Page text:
SINGING IN THE GRAVE
In the dream, the brother I do not have
says something about singing in the grave.
I understand him to mean singing
in the graveyard but don’t correct him —
I’m astonished that he exists at all,
though I may in fact have had a brother, briefly,
who can say; when I was a child, folks rarely
spoke of the ones who arrived months too soon
or else on time but stubbornly
holding their breath forever.
When our boy was stillborn
I held him up to the sun crowning
from the lake ten storeys below the ward window
and the molten light made his eyes alive.
At times I hate the word seem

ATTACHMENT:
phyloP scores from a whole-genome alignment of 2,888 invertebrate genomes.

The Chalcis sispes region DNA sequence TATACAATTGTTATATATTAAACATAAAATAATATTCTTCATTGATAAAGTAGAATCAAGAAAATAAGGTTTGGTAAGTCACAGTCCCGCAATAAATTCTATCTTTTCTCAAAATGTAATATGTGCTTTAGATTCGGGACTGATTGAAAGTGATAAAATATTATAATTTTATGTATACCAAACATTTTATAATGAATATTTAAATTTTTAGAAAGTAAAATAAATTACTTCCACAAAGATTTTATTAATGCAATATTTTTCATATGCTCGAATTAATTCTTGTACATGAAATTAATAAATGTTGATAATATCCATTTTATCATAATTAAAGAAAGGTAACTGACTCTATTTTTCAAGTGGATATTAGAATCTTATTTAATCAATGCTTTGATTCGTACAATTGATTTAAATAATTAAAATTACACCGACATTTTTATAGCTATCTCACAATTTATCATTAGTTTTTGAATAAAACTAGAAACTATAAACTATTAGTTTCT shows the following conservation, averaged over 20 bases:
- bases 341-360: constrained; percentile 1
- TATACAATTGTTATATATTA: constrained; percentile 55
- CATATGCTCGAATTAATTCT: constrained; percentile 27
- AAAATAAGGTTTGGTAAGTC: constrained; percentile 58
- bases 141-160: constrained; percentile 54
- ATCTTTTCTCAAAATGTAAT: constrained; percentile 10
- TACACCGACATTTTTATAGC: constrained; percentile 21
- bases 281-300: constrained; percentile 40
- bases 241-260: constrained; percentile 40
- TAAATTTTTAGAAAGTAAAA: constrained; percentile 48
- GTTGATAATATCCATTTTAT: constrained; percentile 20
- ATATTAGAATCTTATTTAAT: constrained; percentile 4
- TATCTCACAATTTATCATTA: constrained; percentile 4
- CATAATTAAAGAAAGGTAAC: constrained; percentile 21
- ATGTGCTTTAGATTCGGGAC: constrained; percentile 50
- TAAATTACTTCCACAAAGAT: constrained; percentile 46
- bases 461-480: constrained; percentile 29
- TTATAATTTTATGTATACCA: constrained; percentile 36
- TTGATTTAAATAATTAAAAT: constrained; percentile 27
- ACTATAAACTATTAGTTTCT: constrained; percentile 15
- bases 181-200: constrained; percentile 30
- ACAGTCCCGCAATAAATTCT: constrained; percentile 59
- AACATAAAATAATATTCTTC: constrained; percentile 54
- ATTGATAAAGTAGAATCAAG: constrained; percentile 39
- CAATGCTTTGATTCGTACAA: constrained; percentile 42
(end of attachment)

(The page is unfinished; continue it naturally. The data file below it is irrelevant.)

so I just say alive though I do not sing it
in the way my brother’s spirit-double
now seems to urge.
While I had the chance I should have asked him
(brother, son), Why is it when you half-wake
from the high cirrus of sleep
to dreamed music, it’s already fading,
gone, it can never be remembered
or set down?
Like mine and my brother’s,
his eyes were dark brown.
Steven Heighton’s most recent books are Reaching Mithymna: Among the Volunteers and Refugees on Lesvos and Selected Poems 1983-2020. His work has appeared in Granta, the LRB, Poetry, Tin House, and the NYTBR. This year Wolfe Island Records will release an album of his songs, The Devil’s Share.